Like 7
  6. rusty

    Dont know how current this find is…to me the photos look like old analogue photos that have been digitally scanned hence might explain the terrible looking bonnet which in fact is probably ok. [although the second shot could pass as current ] Is this a bit like the cobra in a barn stories…interesting but dated back 20 or 30 years so really of less relevance to finding cars in a barn today?

    my guess this is an old story????????? or he has a pretty crap camera??? although it says Davids new project…is it really a new project …hee hee or surely David you need a new camera. Or are you trying out those new digital effects on your camera…lets see lets use “antique shots”

    Like 3
  7. jake

    bonnets and all body panels are available and have been for a number of years, nothing new there….great find and I doubt if anybody at the NAPA store I work at would have let this get away!!!

    Like 1
  8. Ross W. Lovell

    Greetings All,

    A bonnet runs well over $10K and will need fitting and trimming as they are made long at the firewall end.
    A newly made tub if need be is about $7K. The biggest pain will be the fitting of the old parts once they’ve been refurbished to the new tub.
    The picture frames or outriggers, which mount on the firewall and they hang the front suspension on them and mount the engine. These are the first things that take a hit in an accident. Available new, worth replacing early rather than find they’ve been tweaked after the car’s been assembled.
    Yes I’ve seen these cars go up to over $100K but they were absolutely perfect Concours examples, which tend to be far more consistent than Jaguar ever managed. These are still easy cars to get upside down on if not careful. Some days Ferrari’s are cheaper with better return.

    Like 2
    • Eric_13cars Eric_13cars Member

      A bonnet for $10K and a tub for only $7K? About 8 years ago, Monocoque Industries in Maryland would do your own tub for $18K. I don’t know what Chuck would charge today (although I’m about to call him). I don’t know if there’s a difference between S1, S1.5 and S2 in price. He’d also swap a completed tub for yours and I assume some cash.

      Like 1
  9. Dolphin Member

    Yes there’s risk of getting upside down with early E-types, but the trend is definitely way up for values, especially in the last 2 years. The cars do need to be perfect, but with the values going the way they are it does make it worth considering a total restoration on this car. And E-Type convertibles will be worth more than the coupes, which also goes in favor of this car. This ’63 won’t bring what a comparable ’61 will bring, though.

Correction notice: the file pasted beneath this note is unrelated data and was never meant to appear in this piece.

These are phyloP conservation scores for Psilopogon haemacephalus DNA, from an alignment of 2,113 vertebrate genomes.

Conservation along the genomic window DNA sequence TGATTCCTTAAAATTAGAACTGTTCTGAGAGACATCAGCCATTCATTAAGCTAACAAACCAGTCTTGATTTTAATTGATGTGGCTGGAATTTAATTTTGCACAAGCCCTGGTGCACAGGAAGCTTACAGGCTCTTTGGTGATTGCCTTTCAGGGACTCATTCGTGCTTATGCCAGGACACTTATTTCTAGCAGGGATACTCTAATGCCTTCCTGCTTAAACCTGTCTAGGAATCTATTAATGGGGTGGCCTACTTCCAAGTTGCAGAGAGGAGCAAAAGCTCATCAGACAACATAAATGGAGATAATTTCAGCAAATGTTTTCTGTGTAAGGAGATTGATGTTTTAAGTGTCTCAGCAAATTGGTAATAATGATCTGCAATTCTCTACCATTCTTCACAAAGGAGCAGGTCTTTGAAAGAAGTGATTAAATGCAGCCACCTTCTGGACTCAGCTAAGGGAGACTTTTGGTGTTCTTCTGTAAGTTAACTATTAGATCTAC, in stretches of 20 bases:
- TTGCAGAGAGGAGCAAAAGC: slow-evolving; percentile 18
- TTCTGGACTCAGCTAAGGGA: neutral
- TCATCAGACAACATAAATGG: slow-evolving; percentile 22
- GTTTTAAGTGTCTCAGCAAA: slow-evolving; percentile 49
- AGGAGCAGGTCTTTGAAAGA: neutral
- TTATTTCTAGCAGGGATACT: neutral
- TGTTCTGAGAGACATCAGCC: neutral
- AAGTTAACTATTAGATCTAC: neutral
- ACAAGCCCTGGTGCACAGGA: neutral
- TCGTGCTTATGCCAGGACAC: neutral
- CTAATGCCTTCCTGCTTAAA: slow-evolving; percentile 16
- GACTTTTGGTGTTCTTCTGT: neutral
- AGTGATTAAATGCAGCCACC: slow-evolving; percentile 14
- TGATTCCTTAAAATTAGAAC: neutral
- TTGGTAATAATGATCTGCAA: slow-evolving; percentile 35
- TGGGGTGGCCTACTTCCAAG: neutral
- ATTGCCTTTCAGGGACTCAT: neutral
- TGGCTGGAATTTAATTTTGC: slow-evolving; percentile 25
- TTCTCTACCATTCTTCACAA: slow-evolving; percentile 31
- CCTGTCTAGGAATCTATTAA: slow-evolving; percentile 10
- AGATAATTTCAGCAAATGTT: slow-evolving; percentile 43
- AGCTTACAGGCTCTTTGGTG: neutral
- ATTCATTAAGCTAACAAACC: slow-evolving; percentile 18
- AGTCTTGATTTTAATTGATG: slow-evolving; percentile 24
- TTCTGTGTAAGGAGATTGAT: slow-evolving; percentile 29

Here are two samples of perfect cars from auctions earlier this year, and a summary from a lot of auctions from 2006 to 2015:

    1961 convertible $440,000 RM January 2015

    1963 FHC 123,000 GBP (=US$190,000) RM February, 2015

    Summary of 59 1961 E-type auction sales 2006 – 2015:

    I think it’s the usual story—a GTO is now worth $38 to $50 million, a 275 GTB or GTB/4 is worth from $2 to $12 million depending on prior ownership and history, and even an ordinary 330 GTC is now close to a $1 million if excellent with known history.

    That makes E-types seem cheap, and in the high-end collector car world they are cheap.

    The big risk that I see is not so much that someone would be underwater with this car. It’s that the financial world will implode again like it did in 1989-90, 2000-02, and 2008-09. That will make the high rollers draw back and the market for any expensive car will contract. People who bought or restored using borrowed money will often need to sell, and they will take a loss. People with money will hold off until prices drop lower.

    People are now talking about the stock market looking like it might be near a top. And you can’t short high-end collector cars like you can stocks.

    Like 1
  10. Curt Lemay

    This could be really great.

    Like 1
  11. PaulinMa

    This is the pretty much the worst etype I have seen. Left outside in Mass under a tarp for 40 years https://youtu.be/MKI-zEpZDGk

    Like 2
    • Eric_13cars Eric_13cars Member

      Oh, I’m sorry, you haven’t seen my 71 OTS. I’m in constant shame every time I look at it. It’s my dream to restore it to its former glory. It was wrecked in 1971 by the original owner with 14K miles on it. I got it around 1980 for a song and started to renovate it. Long story short, life interfered and in the 90s it began sitting outside under a tarp. The tub is badly rusted (floor boards gone, etc.). It’s now in my workshop along with the 65 Healey,, 89 Alfa, 95 Miata…every E-type can and should be restored…if you wanna get to heaven :-)

      Like 1
  12. RJ

    this is cake walk compared to some ,and all e-type people know there is no such thing as an E parts car i’d lov to have it next to my 67 e ,i have oem replace stuff too. might be offing mine soon ? BUT BEFORE I HANG IT UP I’D LIKE TO BUILD ONE MORE AN USE THE 40+ YEARS OF AN E-TYPE SPECIALIST EXPERIENCE TO USE GO FOR IT DAVE YA CAN NT LOSE

    Like 1
  13. Bill

    I don’t know who took these pictures but they need a better cell phone these are the worst I have seen in a while

    Like 1